To help untangle fact from speculation, Cornell climate scientists and their colleagues have developed a "robust null hypothesis" to assess the odds of a megadrought - one that lasts more than 30 years - occurring in the western and southwestern United States.
The research was published online in the Journal of Climate.
"We're establishing a baseline. We're looking for the normal pulse of a megadrought. How often do they occur? Do they happen more in periods of climate change?" asks Toby Ault, assistant professor of earth and atmospheric sciences and lead researcher.
"We're examining things happening over the last 1,200 years - including the period known as the 'Medieval Climate Anomaly' from about 800 to 1300 A.D. - and we're applying that understanding to see what could happen in the next 100 years."
In the southwestern United States, water management is a top concern. If a megadrought occurs, large-scale water management decisions affecting millions of Americans must be made to protect agriculture, the ecosystem and potable water systems, said Ault. Thus, understanding the odds of a widespread megadrought becomes important for planning purposes.
To help understand the concept of a robust null hypothesis, think of tossing a coin. "It lands either heads or tails. Even though the toss is random, over several tries you can still get long runs of heads, heads, heads, heads, heads," says Ault.
If this happens, it can fool you into thinking that other forces are in play and that it is more than just the randomness of the coin toss, he said: "We needed to rule out this possibility as an explanation for megadroughts in the past."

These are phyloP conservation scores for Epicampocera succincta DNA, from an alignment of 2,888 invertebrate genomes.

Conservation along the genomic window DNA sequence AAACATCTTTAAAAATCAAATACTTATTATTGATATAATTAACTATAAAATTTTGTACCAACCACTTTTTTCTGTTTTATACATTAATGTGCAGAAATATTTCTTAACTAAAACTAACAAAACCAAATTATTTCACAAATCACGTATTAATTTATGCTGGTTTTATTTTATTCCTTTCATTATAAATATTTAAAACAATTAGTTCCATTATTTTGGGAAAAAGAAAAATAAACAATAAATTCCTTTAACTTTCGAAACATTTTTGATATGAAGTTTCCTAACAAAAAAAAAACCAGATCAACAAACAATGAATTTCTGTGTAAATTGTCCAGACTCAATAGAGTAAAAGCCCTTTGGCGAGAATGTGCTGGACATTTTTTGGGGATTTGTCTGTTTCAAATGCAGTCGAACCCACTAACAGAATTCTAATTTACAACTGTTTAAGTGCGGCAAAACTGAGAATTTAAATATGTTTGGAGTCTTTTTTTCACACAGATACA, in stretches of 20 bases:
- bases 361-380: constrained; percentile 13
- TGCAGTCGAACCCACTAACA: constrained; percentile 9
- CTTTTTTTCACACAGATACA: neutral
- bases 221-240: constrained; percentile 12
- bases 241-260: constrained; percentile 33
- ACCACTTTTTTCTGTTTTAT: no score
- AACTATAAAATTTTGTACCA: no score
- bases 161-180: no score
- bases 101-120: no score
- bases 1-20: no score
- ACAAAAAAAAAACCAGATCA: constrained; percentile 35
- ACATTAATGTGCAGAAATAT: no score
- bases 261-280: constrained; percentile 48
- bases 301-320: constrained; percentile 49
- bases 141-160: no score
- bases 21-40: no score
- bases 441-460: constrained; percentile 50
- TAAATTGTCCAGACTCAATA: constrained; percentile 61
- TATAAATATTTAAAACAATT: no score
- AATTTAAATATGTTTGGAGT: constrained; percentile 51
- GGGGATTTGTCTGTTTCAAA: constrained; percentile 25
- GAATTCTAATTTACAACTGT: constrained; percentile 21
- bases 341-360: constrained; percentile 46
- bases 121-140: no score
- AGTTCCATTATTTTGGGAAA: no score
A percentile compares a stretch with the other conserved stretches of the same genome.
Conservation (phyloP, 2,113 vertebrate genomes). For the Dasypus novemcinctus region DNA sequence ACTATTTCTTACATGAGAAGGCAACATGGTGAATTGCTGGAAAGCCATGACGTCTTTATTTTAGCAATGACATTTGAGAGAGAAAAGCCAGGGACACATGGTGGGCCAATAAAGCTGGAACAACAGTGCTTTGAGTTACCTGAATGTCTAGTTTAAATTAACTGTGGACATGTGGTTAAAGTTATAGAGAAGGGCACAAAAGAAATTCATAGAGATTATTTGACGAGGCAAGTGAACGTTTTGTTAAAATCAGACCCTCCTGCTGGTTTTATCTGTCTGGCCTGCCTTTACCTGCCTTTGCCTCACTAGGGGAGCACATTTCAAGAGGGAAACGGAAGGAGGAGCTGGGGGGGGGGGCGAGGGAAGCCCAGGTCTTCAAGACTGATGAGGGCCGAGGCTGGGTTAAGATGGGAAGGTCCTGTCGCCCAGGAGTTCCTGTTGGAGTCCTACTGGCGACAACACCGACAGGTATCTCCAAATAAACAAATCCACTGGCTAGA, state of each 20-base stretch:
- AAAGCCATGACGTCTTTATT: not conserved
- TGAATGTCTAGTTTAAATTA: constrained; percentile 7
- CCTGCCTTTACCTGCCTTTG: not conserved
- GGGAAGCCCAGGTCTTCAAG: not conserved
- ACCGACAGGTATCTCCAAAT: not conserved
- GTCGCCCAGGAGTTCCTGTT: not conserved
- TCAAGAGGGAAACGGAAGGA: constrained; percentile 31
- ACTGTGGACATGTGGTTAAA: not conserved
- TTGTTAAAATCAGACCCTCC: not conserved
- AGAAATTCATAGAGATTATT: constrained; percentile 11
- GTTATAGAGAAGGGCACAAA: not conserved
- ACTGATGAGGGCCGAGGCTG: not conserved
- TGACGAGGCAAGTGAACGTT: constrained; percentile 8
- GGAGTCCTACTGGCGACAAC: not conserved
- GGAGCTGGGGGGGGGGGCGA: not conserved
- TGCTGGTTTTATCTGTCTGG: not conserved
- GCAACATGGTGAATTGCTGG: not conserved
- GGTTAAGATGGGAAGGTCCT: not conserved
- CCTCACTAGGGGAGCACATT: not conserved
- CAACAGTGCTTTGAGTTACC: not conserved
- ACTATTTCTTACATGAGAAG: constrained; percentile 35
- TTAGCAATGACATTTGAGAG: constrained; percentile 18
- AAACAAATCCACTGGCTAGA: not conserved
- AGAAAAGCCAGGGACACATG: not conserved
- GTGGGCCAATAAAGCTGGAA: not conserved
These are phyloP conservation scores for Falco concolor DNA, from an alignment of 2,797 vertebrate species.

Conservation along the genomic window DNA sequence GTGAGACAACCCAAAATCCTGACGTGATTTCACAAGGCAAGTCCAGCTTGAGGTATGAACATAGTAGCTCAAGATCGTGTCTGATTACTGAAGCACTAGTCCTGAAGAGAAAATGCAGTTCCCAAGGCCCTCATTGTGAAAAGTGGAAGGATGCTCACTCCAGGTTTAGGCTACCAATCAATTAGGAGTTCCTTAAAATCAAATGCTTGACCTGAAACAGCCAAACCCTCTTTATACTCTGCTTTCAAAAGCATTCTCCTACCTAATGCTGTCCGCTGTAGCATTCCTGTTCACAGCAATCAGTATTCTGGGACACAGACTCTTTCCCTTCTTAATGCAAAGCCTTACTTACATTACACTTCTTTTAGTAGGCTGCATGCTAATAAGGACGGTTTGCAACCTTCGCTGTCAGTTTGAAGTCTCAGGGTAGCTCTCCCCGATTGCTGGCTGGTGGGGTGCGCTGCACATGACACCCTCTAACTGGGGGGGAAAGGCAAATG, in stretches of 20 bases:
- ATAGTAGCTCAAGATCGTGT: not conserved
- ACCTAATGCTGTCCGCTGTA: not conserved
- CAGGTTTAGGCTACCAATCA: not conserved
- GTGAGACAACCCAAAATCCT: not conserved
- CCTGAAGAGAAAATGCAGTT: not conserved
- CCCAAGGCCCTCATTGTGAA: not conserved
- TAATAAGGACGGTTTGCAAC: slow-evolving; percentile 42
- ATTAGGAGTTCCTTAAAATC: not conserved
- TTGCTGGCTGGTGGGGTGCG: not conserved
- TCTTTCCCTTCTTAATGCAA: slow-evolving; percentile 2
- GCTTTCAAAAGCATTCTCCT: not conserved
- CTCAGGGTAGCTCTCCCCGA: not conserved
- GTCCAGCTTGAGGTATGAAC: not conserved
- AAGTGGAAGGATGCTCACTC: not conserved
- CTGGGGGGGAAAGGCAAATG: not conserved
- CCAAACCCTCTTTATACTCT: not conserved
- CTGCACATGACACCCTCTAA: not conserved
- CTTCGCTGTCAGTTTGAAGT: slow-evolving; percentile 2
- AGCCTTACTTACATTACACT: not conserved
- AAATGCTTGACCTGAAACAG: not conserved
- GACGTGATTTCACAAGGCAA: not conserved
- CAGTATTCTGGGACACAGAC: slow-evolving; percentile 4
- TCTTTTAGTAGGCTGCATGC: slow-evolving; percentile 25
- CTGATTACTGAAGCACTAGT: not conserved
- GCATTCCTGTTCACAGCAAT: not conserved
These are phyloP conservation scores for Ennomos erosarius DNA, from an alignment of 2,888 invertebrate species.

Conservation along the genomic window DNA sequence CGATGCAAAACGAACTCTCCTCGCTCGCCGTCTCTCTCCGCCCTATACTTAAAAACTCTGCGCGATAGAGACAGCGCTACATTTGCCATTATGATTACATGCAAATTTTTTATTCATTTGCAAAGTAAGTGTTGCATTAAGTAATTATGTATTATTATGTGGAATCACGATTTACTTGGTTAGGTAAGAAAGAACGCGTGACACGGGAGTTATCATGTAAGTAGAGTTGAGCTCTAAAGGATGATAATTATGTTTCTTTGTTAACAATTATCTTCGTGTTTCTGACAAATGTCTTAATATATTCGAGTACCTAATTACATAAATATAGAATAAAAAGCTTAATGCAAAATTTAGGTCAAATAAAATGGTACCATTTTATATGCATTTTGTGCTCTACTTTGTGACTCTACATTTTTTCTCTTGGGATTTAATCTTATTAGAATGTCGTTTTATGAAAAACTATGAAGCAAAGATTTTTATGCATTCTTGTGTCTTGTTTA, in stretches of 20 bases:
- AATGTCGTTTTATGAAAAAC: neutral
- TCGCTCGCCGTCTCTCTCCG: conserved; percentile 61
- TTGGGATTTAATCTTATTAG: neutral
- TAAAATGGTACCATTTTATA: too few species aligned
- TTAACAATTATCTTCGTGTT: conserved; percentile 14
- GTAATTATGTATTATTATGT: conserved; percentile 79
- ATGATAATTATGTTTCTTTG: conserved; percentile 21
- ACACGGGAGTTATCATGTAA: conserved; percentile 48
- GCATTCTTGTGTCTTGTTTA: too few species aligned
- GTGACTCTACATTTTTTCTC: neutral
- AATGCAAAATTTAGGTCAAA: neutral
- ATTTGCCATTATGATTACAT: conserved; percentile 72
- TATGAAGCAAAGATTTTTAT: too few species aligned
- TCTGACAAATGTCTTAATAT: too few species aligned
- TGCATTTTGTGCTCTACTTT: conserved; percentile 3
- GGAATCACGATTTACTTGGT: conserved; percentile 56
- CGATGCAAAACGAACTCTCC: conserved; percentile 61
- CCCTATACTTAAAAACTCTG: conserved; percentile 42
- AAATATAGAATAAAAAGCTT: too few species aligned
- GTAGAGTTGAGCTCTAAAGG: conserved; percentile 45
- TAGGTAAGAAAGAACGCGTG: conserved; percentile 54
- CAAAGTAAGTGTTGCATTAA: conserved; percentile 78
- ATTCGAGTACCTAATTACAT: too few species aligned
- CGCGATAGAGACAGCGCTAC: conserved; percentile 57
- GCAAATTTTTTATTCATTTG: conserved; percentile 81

Using tree ring and other physical evidence, researchers determined that the American Southwest saw five megadroughts from 800 to 1300 AD, a period almost as warm as it is today, though Ault explained that the causes were different, such as solar activity. Today, Ault and his colleagues want to know if an actively warming world can stimulate a megadrought.
"With a robust null hypothesis, we have a better understanding of how megadroughts are part of the natural variability and what drives the odds of its occurrence," Ault says. "It's surprising that even with this simple statistical model, we can get megadroughts that are as prolonged, as severe and as widespread as the worst droughts of the last 1,200 years in the west."
However, the simple model does not generate clusters of megadroughts. "Like those that occurred during the medieval period, those events were likely to have been caused by something other than chance alone," Ault said.